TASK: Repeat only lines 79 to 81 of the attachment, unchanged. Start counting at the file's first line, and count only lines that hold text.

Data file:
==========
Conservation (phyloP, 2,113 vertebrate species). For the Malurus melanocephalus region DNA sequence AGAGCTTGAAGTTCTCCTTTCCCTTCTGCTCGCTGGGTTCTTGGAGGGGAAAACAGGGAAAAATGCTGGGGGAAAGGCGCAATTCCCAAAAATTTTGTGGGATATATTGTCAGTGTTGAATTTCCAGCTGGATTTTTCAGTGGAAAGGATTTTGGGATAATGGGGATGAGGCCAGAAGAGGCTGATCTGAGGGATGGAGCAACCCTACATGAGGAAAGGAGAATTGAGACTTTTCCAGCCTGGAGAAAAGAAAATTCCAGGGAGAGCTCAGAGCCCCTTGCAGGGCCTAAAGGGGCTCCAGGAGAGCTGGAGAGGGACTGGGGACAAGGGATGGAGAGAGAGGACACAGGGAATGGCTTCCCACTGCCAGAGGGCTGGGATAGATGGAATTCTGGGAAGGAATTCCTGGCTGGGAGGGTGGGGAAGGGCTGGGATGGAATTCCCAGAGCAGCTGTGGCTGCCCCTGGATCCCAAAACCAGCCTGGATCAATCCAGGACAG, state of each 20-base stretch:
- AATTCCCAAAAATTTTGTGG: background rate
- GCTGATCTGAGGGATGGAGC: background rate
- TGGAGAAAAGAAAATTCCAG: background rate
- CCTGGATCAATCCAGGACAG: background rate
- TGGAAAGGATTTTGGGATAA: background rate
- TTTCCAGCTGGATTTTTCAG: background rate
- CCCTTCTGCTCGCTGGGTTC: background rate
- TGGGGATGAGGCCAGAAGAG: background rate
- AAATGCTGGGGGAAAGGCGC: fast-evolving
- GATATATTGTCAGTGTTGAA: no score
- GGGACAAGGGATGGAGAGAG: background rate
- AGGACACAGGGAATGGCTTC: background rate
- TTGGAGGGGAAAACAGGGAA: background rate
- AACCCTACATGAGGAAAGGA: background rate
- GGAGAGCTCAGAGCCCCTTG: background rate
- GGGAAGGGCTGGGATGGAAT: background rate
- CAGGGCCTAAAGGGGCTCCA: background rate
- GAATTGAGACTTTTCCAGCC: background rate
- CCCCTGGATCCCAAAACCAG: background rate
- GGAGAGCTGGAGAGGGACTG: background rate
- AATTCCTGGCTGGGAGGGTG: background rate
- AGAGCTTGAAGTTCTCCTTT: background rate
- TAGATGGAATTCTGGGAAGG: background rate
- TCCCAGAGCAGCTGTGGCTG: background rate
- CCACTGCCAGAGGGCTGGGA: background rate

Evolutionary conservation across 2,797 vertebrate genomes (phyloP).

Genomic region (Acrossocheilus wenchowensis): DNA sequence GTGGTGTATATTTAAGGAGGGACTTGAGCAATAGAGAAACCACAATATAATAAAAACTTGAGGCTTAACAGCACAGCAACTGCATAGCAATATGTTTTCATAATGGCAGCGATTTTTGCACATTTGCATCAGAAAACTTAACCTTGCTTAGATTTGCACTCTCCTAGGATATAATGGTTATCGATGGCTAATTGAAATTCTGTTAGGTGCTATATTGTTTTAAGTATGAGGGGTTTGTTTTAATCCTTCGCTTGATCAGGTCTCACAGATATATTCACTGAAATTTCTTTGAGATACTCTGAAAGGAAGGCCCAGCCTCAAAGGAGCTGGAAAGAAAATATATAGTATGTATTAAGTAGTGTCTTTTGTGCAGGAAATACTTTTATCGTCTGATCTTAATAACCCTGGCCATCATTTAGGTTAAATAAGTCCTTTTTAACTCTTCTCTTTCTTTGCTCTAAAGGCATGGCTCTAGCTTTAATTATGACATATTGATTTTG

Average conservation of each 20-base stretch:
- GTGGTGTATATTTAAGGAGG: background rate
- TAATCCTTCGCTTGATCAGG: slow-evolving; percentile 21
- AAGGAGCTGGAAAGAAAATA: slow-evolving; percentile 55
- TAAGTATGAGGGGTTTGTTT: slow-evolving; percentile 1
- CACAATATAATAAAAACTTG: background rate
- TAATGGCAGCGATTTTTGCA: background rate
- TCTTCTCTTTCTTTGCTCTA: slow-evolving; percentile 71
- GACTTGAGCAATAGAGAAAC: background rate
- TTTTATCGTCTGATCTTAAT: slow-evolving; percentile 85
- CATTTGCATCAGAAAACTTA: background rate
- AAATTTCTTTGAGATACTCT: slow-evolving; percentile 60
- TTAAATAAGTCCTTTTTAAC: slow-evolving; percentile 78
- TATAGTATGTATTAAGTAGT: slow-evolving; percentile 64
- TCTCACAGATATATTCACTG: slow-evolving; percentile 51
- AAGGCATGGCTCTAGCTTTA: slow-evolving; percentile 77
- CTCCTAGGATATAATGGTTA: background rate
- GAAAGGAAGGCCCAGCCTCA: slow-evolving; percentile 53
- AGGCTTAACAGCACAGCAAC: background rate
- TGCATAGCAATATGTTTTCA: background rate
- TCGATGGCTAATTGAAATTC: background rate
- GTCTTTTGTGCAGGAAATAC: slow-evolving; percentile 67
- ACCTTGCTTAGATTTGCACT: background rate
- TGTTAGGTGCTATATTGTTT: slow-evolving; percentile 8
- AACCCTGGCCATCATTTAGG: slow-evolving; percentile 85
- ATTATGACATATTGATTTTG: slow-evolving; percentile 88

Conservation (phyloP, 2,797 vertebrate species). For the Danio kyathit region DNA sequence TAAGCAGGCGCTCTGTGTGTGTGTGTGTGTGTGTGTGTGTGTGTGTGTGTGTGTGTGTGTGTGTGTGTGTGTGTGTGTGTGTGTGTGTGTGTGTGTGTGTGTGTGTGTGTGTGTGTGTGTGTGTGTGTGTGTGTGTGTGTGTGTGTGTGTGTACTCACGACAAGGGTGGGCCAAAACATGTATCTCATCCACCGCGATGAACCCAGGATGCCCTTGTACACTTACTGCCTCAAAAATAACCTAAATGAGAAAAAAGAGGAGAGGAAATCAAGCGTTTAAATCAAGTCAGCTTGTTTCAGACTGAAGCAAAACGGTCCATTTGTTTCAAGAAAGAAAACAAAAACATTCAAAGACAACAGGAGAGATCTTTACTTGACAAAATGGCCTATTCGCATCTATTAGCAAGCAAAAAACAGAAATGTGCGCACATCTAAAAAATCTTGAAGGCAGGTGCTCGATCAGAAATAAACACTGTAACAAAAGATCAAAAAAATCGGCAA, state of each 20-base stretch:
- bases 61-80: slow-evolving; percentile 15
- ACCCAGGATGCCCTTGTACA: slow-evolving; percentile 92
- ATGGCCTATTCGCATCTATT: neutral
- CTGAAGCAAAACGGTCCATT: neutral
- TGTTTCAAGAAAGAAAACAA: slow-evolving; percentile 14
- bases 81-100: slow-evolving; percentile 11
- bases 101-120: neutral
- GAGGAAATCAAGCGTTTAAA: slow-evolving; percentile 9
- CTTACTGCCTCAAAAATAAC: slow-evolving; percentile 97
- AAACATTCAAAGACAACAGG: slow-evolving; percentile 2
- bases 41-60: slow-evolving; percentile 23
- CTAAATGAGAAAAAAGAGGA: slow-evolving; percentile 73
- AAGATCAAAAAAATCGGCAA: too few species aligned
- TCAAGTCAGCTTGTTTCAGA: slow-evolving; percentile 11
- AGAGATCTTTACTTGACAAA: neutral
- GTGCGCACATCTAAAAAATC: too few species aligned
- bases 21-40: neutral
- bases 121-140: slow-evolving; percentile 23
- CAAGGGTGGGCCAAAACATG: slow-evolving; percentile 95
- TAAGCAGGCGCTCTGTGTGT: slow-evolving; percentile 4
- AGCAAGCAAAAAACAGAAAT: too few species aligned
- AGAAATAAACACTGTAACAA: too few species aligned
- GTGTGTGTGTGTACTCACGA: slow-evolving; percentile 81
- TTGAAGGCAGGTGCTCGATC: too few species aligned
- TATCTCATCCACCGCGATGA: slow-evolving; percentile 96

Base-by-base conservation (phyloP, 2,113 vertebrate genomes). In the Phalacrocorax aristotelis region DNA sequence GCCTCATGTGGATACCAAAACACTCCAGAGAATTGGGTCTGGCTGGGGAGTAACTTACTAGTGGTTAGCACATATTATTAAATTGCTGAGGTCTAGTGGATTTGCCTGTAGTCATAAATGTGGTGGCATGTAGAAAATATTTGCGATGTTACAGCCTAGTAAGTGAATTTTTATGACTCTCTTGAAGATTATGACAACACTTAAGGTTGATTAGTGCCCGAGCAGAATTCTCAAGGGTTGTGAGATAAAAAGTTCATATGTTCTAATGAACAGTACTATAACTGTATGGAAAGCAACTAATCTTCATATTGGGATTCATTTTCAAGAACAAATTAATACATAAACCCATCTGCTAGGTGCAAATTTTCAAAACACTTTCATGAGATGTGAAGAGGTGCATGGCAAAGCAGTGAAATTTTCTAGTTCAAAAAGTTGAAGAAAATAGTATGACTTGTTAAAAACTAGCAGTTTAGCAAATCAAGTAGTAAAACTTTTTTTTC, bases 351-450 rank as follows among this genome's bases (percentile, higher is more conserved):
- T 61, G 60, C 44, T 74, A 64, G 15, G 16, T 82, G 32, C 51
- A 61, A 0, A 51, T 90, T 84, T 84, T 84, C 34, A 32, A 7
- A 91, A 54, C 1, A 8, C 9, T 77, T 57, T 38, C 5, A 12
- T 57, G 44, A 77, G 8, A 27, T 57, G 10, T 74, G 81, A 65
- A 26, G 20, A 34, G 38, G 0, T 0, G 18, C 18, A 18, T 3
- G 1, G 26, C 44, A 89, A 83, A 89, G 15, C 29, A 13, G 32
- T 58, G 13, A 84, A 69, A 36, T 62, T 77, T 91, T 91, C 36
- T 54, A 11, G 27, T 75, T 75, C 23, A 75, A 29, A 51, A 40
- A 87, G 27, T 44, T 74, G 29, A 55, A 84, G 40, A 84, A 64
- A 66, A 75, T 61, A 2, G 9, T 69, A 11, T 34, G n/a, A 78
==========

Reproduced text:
- TTGAAGGCAGGTGCTCGATC: too few species aligned
- TATCTCATCCACCGCGATGA: slow-evolving; percentile 96

Base-by-base conservation (phyloP, 2,113 vertebrate genomes). In the Phalacrocorax aristotelis region DNA sequence GCCTCATGTGGATACCAAAACACTCCAGAGAATTGGGTCTGGCTGGGGAGTAACTTACTAGTGGTTAGCACATATTATTAAATTGCTGAGGTCTAGTGGATTTGCCTGTAGTCATAAATGTGGTGGCATGTAGAAAATATTTGCGATGTTACAGCCTAGTAAGTGAATTTTTATGACTCTCTTGAAGATTATGACAACACTTAAGGTTGATTAGTGCCCGAGCAGAATTCTCAAGGGTTGTGAGATAAAAAGTTCATATGTTCTAATGAACAGTACTATAACTGTATGGAAAGCAACTAATCTTCATATTGGGATTCATTTTCAAGAACAAATTAATACATAAACCCATCTGCTAGGTGCAAATTTTCAAAACACTTTCATGAGATGTGAAGAGGTGCATGGCAAAGCAGTGAAATTTTCTAGTTCAAAAAGTTGAAGAAAATAGTATGACTTGTTAAAAACTAGCAGTTTAGCAAATCAAGTAGTAAAACTTTTTTTTC, bases 351-450 rank as follows among this genome's bases (percentile, higher is more conserved):